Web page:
“Blockd.” That’s the message that appears if a hacker tries to steal funds out of an account protected by a new blockchain security system—even if they have access to the wallet’s private key.
Blockd makes use of what Robert Forster, its originator, considers Ethereum’s implicit “Replace-by-Fee” protocol, which replaces an unconfirmed transaction with another transaction from an empty wallet with a higher transaction fee.
“It's of enormous importance to blockchain because of the implications of how attractive blockchain is for a hacker,” Forster told Decrypt. “Theoretically, just the simple existence of Blockd—even if no one uses it—should make hacking less attractive,” he said.
If hackers think that a wallet might be protected by Blockd, they might send a transaction with a higher gas price, meaning that they’ll ultimately receive less ETH for hacking. “At that point, the reward for hacking is lower, and there's less incentive to hack wallets—even if no one's using Blockd,” Forster said.
Forster, 26, of San Francisco, California, came up with the idea after identifying a pattern in blockchain hacks and working out that most hacks can be detected before they happen. After a bit of digging, he came up with the idea for Blockd, which launched in October 2019.
“The goal is to protect as many people as possible, make blockchain safer, and make blockchain more attractive to use to people who aren't comfortable with being in control of their own funds,” he said.
Blockd spiked in popularity this month when Forster pulled a stunt on Reddit, posting his private key and inviting someone to take one Ether, worth $136 at the time. One user, “gucards”, took the bait, and footed the bill for the switcheroo. Impressed, he signed up for the service.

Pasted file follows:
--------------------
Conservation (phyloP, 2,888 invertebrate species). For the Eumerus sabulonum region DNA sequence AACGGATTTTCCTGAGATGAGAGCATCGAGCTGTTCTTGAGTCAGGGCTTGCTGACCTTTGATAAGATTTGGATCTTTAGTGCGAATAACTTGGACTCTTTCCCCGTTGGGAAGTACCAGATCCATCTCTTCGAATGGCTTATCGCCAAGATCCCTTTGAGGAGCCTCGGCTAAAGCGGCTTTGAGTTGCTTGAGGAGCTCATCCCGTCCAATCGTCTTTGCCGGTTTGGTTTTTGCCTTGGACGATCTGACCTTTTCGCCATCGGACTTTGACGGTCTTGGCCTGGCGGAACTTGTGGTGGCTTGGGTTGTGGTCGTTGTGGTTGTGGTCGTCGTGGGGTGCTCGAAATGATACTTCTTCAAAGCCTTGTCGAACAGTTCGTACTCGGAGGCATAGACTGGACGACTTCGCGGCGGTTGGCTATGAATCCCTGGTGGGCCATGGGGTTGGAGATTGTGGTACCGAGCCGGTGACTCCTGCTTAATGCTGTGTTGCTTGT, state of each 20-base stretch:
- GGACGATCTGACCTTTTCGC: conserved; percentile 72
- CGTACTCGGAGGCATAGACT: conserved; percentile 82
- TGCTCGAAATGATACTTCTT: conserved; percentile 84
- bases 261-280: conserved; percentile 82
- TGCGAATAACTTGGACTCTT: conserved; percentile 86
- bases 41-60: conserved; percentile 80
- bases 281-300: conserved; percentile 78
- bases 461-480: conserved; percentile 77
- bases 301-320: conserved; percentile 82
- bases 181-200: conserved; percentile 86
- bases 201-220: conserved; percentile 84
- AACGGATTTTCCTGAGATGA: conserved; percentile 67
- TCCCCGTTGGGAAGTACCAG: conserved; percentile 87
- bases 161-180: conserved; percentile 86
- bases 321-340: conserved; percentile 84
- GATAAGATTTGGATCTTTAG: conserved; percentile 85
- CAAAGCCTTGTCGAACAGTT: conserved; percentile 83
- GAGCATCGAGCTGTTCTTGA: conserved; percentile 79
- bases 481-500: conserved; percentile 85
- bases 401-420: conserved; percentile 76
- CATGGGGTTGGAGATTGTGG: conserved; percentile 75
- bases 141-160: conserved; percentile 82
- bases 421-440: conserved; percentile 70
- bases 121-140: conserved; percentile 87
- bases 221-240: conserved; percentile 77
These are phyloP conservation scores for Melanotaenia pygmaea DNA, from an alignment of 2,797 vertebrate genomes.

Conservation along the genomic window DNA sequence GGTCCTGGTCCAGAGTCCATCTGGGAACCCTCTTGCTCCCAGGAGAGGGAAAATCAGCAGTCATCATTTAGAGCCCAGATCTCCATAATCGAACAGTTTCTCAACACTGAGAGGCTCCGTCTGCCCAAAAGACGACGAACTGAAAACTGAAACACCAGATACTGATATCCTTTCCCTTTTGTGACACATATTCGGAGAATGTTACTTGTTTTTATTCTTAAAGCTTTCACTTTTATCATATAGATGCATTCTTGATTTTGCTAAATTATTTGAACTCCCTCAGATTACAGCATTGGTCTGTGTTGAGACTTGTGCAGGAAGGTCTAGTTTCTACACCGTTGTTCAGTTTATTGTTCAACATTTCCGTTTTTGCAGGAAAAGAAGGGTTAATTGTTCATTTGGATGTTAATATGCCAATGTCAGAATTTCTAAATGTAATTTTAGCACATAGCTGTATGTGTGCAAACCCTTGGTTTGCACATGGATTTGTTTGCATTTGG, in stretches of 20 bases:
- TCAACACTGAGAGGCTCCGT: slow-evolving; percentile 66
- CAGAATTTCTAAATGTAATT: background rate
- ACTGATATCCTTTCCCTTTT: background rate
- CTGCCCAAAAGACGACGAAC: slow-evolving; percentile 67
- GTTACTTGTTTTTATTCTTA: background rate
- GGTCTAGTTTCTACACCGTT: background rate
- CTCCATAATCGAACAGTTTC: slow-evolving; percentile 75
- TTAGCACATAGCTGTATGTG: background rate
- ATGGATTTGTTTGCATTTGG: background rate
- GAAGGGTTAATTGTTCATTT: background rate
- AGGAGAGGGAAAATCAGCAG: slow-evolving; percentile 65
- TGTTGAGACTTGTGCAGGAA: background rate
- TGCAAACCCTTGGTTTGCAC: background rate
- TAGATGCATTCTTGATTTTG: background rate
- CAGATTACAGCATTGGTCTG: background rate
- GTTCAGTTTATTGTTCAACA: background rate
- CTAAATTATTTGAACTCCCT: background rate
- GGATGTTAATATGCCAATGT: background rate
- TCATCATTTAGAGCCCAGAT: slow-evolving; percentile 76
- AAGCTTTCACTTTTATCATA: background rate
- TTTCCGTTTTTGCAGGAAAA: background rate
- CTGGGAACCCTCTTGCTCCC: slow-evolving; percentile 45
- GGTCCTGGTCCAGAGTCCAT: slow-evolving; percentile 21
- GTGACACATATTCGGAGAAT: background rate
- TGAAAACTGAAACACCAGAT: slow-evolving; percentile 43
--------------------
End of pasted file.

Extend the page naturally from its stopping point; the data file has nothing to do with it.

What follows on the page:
Blockd is free until the end of the month, and then costs $3.99 per month for most users. If you have over $100,000 of funds, Blockd will take a 0.005% cut.
Forster said that Blockd reverses the tactics used by those behind the Fairwin Ponzi scheme; the gas-guzzling Ethereum smart contract that, at its peak, accounted for over 51 percent of all gas on the Ethereum network, and held over $125 million.
When Fairwin’s users tried to withdraw their funds, the owners of the smart contract diverted the money into a fund they controlled.
On Blockd, instead of a hacker detecting a transaction and then being able to attack the contract, Forster said, “we front run the hacker to stop the hack from happening.”
It currently only works for Ether, but Forster said he plans to add support for ERC-20 tokens in the future, and add support for more blockchains.
The code isn’t audited, but Forster plans to make it public sometime soon. In any case, he says the code is fairly simple, and Blockd won’t have access to your private keys.